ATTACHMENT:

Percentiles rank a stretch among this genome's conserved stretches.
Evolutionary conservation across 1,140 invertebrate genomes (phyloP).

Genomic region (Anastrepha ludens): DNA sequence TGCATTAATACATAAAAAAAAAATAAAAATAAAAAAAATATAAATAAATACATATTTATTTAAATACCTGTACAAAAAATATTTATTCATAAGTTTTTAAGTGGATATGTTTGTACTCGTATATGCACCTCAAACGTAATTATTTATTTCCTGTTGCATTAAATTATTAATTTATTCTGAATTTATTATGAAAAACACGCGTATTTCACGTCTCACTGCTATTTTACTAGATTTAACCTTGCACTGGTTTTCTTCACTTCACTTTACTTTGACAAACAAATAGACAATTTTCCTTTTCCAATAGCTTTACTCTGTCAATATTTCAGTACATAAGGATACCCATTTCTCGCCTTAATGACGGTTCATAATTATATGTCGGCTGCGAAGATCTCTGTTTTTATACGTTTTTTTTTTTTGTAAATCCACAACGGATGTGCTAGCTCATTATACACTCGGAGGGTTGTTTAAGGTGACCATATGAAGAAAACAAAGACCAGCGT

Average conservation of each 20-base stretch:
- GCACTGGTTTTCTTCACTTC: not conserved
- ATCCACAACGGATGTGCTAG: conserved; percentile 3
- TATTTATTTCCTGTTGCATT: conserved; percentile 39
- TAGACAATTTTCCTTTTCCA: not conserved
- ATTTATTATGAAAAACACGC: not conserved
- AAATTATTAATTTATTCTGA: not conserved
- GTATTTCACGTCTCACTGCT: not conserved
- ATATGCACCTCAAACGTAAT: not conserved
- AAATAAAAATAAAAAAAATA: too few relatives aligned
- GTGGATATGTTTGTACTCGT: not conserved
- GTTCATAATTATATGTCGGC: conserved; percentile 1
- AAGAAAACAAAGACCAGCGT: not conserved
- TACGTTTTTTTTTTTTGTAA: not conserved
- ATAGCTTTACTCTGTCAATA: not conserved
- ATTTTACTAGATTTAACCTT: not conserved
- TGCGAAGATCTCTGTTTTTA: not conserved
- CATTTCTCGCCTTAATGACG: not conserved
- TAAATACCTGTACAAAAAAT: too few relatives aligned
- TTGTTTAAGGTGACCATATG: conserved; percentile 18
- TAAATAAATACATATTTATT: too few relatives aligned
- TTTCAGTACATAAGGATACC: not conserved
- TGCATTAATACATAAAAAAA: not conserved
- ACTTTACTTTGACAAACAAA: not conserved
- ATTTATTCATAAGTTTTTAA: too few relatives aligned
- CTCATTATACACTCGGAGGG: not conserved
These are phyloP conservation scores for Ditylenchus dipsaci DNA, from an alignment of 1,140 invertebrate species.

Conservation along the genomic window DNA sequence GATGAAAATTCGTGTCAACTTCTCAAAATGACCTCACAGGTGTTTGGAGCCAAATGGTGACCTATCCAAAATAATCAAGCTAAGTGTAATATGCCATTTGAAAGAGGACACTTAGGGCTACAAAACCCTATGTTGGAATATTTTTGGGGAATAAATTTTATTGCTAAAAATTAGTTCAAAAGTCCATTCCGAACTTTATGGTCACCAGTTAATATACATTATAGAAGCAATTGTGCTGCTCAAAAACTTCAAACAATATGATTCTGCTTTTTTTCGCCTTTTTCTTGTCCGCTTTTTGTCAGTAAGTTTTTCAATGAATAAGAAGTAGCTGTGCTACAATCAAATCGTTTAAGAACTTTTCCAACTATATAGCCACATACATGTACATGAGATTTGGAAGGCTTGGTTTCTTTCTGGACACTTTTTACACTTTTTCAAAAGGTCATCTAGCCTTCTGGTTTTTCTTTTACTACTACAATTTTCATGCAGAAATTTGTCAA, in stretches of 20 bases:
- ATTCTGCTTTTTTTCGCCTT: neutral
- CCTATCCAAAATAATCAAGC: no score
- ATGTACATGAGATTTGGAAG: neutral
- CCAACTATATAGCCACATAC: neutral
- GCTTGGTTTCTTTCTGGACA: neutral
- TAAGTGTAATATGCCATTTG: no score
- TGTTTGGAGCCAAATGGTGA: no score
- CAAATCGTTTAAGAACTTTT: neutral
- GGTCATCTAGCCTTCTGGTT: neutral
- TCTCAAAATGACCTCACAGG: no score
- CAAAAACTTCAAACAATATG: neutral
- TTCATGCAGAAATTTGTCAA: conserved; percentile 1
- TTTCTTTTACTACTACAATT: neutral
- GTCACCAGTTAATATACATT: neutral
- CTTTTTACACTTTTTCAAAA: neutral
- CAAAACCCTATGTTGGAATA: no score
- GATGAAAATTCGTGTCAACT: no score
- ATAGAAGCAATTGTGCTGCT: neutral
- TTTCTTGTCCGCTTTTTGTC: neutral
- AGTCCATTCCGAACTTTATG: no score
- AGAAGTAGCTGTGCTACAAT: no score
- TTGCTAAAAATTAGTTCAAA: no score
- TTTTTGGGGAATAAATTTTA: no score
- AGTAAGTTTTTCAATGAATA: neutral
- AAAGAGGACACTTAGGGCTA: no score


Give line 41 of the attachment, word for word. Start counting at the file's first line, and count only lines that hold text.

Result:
- TCTCAAAATGACCTCACAGG: no score